Kat smiled as Fred walked passed Elana’s table, his gaze sliding sideways. The waitstaff was expected to turn a blind eye, to not notice a damn thing, but Fred was young and a little starstruck. And, really, since Elana Marshall looked like the millions of bucks she was reputed to be worth in that barely there dress highlighting her cleavage, how could Fred not notice that impressive rack, that fabulous face and those pouty lips?

      Hadn’t Kat, when she’d first started as a waitress years ago, been equally impressed by the star power that lit up the room? She’d stuttered when she’d first spoken to Angel Morales, the hottest and most talented celebrity around. She’d blushed when the younger Windsor brother had thanked her, very nicely, for a wonderful dining experience. She’d nearly fainted when a table of Oscar nominees had left her a two-thousand-dollar tip.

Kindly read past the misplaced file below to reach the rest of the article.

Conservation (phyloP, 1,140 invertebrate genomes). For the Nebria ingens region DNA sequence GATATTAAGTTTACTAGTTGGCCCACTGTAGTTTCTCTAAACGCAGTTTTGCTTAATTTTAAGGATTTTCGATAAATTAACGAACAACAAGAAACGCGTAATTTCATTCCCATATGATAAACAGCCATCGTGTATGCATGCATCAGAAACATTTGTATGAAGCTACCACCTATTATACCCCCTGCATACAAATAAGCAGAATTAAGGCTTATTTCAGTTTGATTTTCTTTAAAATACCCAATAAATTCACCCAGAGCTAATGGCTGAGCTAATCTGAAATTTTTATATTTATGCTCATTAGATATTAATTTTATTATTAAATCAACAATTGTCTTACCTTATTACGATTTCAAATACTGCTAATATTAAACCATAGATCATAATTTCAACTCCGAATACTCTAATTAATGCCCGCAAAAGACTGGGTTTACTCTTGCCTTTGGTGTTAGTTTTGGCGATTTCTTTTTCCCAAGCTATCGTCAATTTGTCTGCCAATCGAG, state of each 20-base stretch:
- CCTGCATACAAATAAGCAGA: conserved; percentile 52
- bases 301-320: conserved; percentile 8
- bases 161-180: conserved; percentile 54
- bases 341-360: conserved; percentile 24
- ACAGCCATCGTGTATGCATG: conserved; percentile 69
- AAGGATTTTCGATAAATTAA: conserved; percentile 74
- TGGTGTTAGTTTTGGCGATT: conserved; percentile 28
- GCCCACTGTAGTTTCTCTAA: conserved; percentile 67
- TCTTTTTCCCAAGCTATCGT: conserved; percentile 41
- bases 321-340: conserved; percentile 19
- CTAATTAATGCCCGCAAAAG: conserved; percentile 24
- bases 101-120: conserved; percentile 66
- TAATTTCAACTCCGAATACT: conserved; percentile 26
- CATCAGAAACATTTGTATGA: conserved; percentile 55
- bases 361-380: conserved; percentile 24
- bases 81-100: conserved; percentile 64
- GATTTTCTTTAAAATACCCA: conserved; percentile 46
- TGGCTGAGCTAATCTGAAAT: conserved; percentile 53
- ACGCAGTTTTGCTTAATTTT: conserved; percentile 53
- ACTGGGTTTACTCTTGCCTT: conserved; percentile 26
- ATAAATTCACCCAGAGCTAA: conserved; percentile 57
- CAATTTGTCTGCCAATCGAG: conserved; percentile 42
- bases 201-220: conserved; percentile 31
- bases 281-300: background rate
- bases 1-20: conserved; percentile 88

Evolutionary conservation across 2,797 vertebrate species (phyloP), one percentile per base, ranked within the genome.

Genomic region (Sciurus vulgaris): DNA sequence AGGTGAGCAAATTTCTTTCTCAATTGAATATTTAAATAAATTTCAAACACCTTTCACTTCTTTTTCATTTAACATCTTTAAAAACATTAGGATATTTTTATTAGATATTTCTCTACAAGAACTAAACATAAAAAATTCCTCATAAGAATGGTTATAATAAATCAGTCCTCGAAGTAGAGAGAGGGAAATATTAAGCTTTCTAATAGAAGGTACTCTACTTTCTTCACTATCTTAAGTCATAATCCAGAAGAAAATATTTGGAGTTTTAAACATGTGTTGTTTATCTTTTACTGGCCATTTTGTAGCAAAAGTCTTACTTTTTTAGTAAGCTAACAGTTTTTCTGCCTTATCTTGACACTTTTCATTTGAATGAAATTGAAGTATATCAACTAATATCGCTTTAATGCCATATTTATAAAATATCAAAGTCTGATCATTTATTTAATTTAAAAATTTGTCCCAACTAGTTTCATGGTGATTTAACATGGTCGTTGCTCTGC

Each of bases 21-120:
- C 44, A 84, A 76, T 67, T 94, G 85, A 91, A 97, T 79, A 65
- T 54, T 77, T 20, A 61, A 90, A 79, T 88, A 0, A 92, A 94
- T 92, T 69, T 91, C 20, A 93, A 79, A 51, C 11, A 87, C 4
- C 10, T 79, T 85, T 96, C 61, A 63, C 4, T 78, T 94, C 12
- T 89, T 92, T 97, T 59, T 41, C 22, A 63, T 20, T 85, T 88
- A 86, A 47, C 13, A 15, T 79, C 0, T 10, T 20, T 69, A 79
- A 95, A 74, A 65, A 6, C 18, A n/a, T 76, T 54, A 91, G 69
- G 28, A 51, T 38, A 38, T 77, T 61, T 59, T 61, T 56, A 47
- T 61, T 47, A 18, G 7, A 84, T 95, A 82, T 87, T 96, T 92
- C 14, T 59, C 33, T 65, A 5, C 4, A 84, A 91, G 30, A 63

After serving so many wealthy and famous people, she was no longer easily impressed, and that was why she’d been promoted to the position of hostess a year or so ago. Harrison Marshall had personally promoted her, his decision based, he’d told her, on her popularity with his well-heeled clients. She was polite and personable, but she didn’t fawn or simper. His clients, Harrison had said, liked that. They, apparently, liked her.

      Kat looked down at her book and then at her watch. The Henleys were late, but then, they always were. Jonas Halstead and guest would be arriving within five minutes, and he was always on time.

      Kat idly wondered who Jonas would be with tonight. By her calculations, the blond pop sensation he’d been dating for the past three months had reached her sell-by date, and there would be another girl on his arm tonight. Jonas, the billionaire property developer specializing in hotels and casinos, was a repeat visitor to El Acantilado over the past year. He’d recently bought Cliff House and was renovating the iconic Santa Barbara hotel. Rumor had it that he’d out-negotiated Harrison Marshall